Sondland's Ukraine testimony sparks GOP backlash
Portland hotelier-turned-ambassador Gordon Sondland on Wednesday told Congress that efforts by him and two other U.S. officials to pressure Ukraine to launch investigations that would benefit President Donald Trump were "following orders" and that "everyone was in the loop. It was no secret."
It was the latest appearance by Sondland, a local personality, in the Congressional impeachment inquiry into the Trump administration's pressure campaign on the Ukraine. It was closely watched because House Democrats had accused him of perjury in his prior testimony. And while his more detailed account muted those claims, his testimony Wednesday, Nov. 20, was by far the most publicly contentious.
Sondland, named last year by Trump to be ambassador to the European Union, spearheaded efforts through much of this year to get Ukraine to launch two investigations, one into whether Ukraine tampered in the 2016 U.S. elections as Trump's personal attorney and political operative, Rudy Giuliani believed, and one into Burisma, a company that had employed the son of former Vice President Joe Biden, then the frontrunner in the race for the 2020 Democratic presidential nomination.
Sondland's testimony to the House Intelligence Committee, spanning six hours, went well beyond his earlier deposition to Congressional impeachment investigators in its level of detail. It pleased Trump critics who praised Sondland's testimony claiming U.S. aid and a White House visit were used by Trump in a "quid pro quo" linkage.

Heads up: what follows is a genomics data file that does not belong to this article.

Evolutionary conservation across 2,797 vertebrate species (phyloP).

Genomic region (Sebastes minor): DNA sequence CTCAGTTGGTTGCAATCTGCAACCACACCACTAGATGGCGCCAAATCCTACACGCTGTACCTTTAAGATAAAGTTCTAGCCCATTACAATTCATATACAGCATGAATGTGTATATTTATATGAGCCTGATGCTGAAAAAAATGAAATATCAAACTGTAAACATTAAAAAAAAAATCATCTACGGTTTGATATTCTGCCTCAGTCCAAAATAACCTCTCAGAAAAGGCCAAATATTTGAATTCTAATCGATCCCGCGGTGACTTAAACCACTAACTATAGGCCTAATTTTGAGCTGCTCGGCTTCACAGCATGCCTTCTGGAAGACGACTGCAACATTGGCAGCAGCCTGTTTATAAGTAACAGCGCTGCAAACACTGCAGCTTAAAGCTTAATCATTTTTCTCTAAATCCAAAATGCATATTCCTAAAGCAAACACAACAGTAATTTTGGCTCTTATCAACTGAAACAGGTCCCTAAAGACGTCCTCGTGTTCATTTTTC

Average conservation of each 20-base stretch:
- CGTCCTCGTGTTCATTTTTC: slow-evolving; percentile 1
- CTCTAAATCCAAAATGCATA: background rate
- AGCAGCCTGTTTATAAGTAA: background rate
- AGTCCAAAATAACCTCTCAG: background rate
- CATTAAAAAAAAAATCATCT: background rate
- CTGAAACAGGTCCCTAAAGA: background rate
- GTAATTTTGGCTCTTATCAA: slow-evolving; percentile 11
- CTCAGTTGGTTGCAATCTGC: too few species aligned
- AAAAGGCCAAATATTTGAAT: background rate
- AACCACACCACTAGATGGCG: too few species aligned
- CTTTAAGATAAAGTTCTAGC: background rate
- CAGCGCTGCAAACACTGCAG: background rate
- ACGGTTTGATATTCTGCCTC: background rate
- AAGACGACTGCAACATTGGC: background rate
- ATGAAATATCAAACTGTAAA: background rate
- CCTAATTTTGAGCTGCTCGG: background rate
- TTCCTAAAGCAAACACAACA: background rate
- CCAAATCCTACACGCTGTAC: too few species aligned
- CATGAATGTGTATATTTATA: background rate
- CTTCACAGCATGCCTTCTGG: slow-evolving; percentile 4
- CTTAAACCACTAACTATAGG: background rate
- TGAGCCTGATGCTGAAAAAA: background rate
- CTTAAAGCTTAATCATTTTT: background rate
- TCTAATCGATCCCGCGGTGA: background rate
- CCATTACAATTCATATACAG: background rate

But it also sparked attacks by Republican committee members, who suggested Sondland had winged it and was operating without presidential approval.
Sondland stuck to his earlier line that the quid pro quo message he delivered to Ukraine as early as July was a "presumption" based on a stalemate in delivering assistance and a White House visit for the new Ukraine president, which U.S. officials agreed was a priority. The aid had already been approved by Congress.
"No one on this planet" told Sondland that $400 million in military assistance should be used to extract the investigations, Rep. Mike Turner, an Ohio Republican, charged at one point.
Sondland repeated his earlier testimony that Trump effectively put Giuliani in charge of Ukraine testimony. But he also implicated Energy Secretary Rick Perry, Secretary of State Mike Pompeo and Vice President Mike Pence, saying they all had knowledge of what was happening.
Perry and Pence promptly put out statements denying knowledge of a quid-pro-quo scheme to hold up congressionally approved military aid in exchange for an investigation in President Trump's political opponents. Giuliani similarly denied wrongdoing.
Pence's chief of staff, in a statement, said a conversation described by Sondland "never happened."
One Republican, U.S. Rep. Mike Conaway of Texas, complained that Sondland had been 'bullied' by Rep. Earl Blumenauer, a Democrat respresenting Oregon's 3rd Congressional District, who called in early October for a boycott on Sondland's Portland-area hotels.
WATCH SONDLAND'S TESTIMONY HERE:
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